In the September 10, 1911 edition of the New York Times, an article took the starch out of latter-day witch-chasers in Allentown, Pennsylvania, who blamed a slightly eccentric woman for allegedly hatching hexes. The article’s opening:
“In the twentieth century, more than two hundred years after the last witch was tried at Salem, a prosaic New York dressmaker was hauled into court in a large, prosperous and up-to-date American city and charged with being a witch.
This thing happened in Allentown, Penn., a couple of weeks ago, and what makes the case more remarkable is that it was not an accidental and sporadic instance of superstition, but apparently a symptom of a state of mind which is almost universal in Eastern Pennsylvania. Neither the witch herself nor the people who caused her arrest seemed to see anything unusual about the proceedings brought against her. None of her neighbors did; and yet the community in which she lived was not a back-country district, but a busy and populous neighborhood in a big, wide-awake, and thoroughly modern city.
The woman was Meta Immerman, a New York dressmaker who had gone to Allentown to start a sort of Kneipp sanitarium. She believed in various theories of the kind which the frivolous-minded term ‘crank.’ Some of them had to do with diet; one of them was the belief that you could cure most of your bodily ills by going barefoot when dew was on the grass.
That of itself would have been enough to convict her of witchcraft in the eyes of her new neighbors at Allentown. The very idea of such a thing suggested the weaving of spells. So, the first time Meta was seen walking barefooted in early morning her case was permanently diagnosed.
However, she did not leave her neighbors with merely this evidence. She carried a little pocket electric light, and sometimes on dark nights she would pull this out and use it–say for some such purpose as to read the number on the street door of some house she was looking for.
So there were now two counts on her indictment, and the evidence was almost overwhelming.
- She wove spells by walking barefooted through the grass at dawn.
- She cast spells by throwing a witch light on houses at dead of night.
And now, to cap the climax, the unconscious dressmaker one morning walked through the grass with her shoes in her hand. Her reason simply was that she had no convenient place to put them down; but this did not come out until her terrified neighbors had had her hauled to court as a witch, and the amazed Mrs. Immerman was frantically protesting her innocence.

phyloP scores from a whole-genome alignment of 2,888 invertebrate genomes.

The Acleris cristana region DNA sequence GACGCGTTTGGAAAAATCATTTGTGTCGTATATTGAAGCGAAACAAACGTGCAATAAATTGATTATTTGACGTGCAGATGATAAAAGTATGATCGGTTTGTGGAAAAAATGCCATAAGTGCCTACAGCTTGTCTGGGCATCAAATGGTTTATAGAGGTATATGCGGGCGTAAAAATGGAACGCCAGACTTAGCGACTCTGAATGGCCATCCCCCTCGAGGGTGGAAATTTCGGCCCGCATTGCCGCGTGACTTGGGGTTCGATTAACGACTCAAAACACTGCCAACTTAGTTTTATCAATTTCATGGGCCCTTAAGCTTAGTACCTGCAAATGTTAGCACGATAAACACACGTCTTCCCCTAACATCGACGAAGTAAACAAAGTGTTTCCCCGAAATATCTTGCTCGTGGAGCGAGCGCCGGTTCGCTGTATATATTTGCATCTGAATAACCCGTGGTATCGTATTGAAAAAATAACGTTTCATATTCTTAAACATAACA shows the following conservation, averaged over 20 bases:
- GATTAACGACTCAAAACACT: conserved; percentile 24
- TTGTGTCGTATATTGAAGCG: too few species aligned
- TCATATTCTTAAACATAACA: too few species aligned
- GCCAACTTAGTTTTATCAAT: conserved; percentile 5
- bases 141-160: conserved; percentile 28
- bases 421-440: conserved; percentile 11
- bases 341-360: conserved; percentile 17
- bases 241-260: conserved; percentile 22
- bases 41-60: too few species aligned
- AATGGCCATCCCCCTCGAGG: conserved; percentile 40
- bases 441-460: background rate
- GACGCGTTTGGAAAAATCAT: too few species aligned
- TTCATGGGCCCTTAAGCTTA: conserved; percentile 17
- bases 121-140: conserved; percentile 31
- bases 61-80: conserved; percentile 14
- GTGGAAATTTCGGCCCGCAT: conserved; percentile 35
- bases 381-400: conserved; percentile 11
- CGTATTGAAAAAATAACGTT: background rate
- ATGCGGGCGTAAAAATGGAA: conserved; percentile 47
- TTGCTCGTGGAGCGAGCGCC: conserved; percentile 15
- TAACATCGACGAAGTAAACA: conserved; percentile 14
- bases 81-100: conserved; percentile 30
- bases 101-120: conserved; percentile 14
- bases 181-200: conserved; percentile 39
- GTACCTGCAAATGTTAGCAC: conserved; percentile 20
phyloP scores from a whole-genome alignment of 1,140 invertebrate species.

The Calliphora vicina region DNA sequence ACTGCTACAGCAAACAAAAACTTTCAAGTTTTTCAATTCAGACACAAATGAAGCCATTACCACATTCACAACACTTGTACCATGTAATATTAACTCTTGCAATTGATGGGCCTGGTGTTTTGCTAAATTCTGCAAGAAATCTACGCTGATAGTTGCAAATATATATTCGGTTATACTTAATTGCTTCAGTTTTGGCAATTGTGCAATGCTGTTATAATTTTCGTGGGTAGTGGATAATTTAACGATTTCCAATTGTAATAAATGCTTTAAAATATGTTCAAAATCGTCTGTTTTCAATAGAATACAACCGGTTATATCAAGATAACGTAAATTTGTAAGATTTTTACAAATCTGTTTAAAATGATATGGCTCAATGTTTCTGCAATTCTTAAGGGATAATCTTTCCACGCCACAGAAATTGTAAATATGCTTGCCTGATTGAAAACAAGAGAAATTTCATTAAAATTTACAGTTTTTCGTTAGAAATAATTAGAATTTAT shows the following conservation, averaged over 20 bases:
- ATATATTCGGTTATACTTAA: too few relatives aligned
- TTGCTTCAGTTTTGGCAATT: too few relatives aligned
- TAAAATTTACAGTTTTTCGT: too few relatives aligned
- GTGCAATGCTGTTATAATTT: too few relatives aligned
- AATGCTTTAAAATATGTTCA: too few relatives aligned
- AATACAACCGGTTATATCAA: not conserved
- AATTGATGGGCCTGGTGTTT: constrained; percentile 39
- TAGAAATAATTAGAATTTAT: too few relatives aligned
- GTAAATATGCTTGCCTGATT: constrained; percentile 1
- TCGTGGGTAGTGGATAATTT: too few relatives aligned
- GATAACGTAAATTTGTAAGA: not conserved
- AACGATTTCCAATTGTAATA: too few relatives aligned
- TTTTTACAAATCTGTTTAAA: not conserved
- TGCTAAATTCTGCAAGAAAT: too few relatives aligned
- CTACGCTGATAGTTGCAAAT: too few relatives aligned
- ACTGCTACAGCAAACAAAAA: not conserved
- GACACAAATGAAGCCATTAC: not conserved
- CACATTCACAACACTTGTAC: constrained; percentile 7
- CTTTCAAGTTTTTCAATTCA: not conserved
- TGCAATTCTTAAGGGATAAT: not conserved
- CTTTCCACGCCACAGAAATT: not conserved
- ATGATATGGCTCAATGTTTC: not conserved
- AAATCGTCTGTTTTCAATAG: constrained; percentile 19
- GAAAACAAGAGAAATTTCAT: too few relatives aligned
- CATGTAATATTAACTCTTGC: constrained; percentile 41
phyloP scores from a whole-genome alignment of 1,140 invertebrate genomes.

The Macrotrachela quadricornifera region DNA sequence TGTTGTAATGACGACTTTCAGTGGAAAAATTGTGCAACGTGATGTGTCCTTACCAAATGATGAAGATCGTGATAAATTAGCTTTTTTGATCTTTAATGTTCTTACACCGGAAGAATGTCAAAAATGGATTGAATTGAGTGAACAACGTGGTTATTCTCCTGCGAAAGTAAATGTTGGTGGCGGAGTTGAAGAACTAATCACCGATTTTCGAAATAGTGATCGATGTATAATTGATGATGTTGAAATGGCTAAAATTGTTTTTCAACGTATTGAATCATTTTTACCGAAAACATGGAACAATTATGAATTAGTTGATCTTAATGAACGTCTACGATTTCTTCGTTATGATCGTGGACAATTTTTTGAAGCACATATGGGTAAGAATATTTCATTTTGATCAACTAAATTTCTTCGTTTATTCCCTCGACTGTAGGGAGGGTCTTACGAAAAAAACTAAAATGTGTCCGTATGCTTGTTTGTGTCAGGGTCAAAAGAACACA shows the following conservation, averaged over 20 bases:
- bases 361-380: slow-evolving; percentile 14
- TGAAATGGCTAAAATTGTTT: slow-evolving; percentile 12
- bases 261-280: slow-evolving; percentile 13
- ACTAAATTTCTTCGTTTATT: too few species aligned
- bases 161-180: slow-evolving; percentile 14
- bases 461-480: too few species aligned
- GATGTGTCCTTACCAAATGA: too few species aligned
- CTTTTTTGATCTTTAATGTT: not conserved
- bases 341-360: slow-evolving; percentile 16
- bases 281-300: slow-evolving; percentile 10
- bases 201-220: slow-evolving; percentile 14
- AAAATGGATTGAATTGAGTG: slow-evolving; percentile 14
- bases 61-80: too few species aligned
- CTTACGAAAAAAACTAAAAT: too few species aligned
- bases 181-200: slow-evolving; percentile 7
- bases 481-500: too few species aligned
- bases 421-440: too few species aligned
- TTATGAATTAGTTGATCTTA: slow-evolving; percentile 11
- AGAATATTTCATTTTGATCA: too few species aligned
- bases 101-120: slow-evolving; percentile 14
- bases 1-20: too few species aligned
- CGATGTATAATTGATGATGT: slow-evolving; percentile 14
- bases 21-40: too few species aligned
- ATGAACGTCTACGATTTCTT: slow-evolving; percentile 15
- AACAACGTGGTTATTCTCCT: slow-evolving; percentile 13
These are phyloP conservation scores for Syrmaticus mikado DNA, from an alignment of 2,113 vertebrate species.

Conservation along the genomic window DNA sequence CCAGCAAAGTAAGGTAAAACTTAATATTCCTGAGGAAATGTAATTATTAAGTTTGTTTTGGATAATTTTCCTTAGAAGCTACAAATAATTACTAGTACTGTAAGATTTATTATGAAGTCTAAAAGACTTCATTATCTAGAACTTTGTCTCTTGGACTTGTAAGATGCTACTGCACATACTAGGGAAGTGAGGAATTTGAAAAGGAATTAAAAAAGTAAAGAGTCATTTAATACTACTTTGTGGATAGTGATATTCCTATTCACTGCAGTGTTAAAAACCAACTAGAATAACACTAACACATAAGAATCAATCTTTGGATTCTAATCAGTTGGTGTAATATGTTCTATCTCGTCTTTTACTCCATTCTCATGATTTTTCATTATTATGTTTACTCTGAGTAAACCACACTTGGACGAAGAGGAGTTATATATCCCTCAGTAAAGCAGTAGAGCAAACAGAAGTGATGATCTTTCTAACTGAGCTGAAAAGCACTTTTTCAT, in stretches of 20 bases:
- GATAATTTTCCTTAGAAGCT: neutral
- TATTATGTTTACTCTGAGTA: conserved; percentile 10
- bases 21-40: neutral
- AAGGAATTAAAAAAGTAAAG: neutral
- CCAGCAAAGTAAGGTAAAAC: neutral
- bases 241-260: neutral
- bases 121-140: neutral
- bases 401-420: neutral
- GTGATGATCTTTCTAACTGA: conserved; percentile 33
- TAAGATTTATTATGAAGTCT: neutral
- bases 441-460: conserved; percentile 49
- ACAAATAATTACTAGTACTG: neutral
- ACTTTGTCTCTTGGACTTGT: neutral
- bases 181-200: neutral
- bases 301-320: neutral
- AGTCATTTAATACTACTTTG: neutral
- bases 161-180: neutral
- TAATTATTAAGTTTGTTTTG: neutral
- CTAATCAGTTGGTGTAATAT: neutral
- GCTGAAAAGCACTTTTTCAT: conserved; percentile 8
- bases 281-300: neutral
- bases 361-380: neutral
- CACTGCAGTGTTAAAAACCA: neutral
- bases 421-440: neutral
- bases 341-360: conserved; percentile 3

She was lodging with the family of George Kipp of South Thirteenth Street. A young couple by the name of Sober also lived in the house. It was the male Sober, John by name, who brought things to a crisis. He was seized one night with what he called ‘a terrible pain in my stomach.’
That was enough. All the suspicious circumstances in Mrs. Immerman’s case flashed at once to the minds of the Sobers and the Kipps. Then a new and still more damning thing was remembered, which was that Mrs. Immerman lived on nuts and raw eggs. She did, as a matter of fact, and so do a large number of the curious people who worry all the time about their stomachs. One of these nut-devourers is Senator La Follette. However, the Kipps and the Sobers did not know that. It was obvious to them that she was living on a witch’s diet.
They did not proceed to extremities at once. Kipp relied on a charm he had put over his door to keep witches away. Sober’s pain, however, was too real and too severe for him to wait for results. His wife advised him to lose no time, but to go and see a witch doctor right away.
Fortunately, one of the best witch doctors in Allentown lived right across the street, George Kistler by name, and Sober at once consulted him. ‘No,’ said Sober afterward, ‘he didn’t give me any medicine. He just closed his eyes and asked me if I felt like anyone was clutching my sides. That was how I felt, and I told him so, and he closed his eyes again and seemed to go into a trance. Then he said: ‘Young man, some woman has cast a spell over you.’ I said, ‘Do you mean a witch?’ He closed his eyes again, and said that was just how people were bewitched.
‘I came home and told my wife, and she said right away it must be Miss Immerman. Then I knew when it was that she had cast that spell. She had asked me to help carry her trunk to the third floor. Of course, I obliged her, and as I took it up the stairs she kept her eyes fastened on me steadily, instead of looking at the trunk. I didn’t think anything of it at the time, but now I know it was then she was casting the spell.
Kistler, the ‘pow-wow’ doctor, never charged Mrs. Immerman with witchcraft; it seems that ‘hex’ doctors never give names. The simply diagnose the case as any other doctor would do, and discover, the bewitching from the symptoms. So Kistler had merely diagnosed the case as one of witchcraft, and it was the Sobers who settled on Mrs. Immerman as the witch.
And they had her arrested, and she served a jail sentence of forty-eight hours. Not, of course, for witchcraft; she was charged with some prosaic modern offense such as refusing to pay her room rent. It was necessary to get her out of Allentown and back to New York, where she is now and where she can weave her spells with impunity and even ride a broom if she can find a good steady nag of that kind, and the arrest served the purpose. It was enough; Mrs. Immerman took the hint and hastened back to this infidel and materialistic town, where, if there are people who believe in witchcraft, there is at least no great danger of getting arrested for practicing it.”